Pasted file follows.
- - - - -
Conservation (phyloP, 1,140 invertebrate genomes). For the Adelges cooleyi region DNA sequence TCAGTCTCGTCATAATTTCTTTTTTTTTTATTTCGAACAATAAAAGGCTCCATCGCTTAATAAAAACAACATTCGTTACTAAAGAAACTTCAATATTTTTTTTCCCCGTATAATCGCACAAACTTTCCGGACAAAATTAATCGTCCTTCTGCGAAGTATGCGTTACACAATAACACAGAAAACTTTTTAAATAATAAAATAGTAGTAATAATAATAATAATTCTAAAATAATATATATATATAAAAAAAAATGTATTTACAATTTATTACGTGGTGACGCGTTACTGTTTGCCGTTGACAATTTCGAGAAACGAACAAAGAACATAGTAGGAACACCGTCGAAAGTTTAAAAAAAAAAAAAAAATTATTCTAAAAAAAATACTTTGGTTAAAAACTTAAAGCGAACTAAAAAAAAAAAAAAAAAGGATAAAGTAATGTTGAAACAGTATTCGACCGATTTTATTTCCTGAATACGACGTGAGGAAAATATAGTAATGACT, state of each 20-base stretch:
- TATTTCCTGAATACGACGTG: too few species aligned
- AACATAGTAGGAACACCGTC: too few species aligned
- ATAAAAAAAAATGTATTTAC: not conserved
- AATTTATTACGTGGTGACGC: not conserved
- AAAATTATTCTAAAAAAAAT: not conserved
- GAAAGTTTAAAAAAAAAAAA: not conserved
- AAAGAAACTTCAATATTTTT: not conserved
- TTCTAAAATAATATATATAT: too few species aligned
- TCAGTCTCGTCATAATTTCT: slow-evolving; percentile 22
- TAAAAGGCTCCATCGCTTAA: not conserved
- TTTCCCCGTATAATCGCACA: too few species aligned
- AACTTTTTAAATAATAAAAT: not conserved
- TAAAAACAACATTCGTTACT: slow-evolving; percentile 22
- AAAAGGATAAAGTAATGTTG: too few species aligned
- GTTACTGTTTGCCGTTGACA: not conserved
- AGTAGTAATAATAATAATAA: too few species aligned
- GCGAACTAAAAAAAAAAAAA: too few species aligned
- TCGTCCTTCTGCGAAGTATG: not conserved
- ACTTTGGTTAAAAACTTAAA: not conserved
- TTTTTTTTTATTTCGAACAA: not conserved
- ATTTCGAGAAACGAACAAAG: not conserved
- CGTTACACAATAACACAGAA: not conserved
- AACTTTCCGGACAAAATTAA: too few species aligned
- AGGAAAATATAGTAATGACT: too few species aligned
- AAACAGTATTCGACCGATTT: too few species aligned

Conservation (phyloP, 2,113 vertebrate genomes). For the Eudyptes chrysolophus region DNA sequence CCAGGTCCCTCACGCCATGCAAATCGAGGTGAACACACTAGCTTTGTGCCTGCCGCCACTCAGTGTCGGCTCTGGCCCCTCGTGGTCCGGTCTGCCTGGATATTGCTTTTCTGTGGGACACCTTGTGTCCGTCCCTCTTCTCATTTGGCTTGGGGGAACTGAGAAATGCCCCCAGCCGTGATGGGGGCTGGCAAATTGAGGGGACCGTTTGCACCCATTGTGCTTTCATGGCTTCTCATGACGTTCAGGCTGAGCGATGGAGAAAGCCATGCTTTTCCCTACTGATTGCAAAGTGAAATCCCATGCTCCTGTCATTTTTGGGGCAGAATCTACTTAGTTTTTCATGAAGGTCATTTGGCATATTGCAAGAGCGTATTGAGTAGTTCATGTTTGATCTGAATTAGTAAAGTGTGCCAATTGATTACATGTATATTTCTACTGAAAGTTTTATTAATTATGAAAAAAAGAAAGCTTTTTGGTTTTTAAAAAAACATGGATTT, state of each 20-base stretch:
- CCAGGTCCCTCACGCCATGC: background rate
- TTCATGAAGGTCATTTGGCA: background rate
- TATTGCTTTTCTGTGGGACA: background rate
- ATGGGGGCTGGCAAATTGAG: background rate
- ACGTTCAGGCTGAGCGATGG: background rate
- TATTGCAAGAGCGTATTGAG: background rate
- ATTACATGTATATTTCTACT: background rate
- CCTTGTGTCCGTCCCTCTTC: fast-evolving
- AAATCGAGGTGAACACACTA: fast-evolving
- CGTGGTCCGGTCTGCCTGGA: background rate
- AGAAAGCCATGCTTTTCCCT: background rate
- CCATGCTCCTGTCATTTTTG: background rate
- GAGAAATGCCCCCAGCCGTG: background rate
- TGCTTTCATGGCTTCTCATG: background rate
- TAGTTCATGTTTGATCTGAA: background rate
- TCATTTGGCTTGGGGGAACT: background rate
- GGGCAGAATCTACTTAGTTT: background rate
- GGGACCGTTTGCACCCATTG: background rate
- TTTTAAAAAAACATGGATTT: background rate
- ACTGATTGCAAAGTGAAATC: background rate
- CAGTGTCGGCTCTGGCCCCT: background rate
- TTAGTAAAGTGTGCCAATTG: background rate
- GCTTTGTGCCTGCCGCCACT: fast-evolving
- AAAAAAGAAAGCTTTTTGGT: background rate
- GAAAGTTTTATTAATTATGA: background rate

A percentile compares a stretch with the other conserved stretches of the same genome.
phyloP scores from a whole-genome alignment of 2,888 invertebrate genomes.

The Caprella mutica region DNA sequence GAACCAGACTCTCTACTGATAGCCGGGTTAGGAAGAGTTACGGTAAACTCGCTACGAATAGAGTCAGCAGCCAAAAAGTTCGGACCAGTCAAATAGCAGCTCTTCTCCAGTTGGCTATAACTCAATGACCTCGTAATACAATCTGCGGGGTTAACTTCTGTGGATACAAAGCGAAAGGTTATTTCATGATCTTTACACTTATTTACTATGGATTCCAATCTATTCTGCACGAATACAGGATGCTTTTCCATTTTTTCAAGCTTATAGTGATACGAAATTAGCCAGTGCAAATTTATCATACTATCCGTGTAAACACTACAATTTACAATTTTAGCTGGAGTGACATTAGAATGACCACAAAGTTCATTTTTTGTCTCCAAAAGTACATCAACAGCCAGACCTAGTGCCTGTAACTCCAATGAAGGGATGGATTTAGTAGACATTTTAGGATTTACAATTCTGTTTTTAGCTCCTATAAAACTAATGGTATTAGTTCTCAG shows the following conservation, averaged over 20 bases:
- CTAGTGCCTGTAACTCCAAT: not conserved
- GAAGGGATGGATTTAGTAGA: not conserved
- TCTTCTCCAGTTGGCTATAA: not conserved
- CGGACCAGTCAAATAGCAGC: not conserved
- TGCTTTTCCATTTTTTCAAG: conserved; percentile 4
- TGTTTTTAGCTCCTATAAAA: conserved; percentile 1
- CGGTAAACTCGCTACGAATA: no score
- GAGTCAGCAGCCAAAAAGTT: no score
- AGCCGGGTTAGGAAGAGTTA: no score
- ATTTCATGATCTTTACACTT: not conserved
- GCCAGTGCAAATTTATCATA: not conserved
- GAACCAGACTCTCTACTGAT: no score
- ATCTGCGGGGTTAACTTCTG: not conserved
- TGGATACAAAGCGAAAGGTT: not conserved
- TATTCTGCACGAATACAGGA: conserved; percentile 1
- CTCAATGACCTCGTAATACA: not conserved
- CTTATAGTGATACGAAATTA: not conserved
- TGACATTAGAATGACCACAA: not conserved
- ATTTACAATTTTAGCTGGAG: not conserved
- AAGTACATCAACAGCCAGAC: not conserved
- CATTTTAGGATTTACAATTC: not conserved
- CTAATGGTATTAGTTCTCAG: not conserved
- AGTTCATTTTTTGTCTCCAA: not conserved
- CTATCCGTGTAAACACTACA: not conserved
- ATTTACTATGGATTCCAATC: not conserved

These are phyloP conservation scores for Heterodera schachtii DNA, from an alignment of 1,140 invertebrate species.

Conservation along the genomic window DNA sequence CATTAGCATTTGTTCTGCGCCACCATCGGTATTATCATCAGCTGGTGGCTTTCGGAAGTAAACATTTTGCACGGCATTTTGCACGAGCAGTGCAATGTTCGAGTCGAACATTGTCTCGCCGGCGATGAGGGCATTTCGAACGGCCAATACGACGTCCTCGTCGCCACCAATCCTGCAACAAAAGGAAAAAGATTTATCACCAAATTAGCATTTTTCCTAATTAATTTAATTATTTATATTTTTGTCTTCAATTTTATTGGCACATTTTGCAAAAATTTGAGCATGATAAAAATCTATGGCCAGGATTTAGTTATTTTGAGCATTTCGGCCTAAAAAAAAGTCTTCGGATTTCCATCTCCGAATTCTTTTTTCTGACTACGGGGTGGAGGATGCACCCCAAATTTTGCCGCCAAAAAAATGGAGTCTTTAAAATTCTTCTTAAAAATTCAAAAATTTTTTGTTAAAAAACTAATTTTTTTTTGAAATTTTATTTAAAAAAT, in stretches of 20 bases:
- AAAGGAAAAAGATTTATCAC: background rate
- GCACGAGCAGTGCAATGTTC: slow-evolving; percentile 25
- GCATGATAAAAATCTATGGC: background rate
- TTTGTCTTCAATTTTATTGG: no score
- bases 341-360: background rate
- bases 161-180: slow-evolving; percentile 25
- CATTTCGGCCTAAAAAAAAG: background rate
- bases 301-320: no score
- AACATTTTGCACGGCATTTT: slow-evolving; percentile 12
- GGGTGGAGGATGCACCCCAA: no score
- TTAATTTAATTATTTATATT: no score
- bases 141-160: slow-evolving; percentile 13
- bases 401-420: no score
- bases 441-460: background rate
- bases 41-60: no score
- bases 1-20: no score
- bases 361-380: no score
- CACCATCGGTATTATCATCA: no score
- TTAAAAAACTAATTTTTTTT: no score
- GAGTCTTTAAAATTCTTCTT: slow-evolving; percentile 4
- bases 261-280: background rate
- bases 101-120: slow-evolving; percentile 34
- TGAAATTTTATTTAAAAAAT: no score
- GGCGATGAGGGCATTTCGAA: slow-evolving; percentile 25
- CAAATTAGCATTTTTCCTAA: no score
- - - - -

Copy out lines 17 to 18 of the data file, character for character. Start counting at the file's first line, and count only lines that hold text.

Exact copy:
- AGTAGTAATAATAATAATAA: too few species aligned
- GCGAACTAAAAAAAAAAAAA: too few species aligned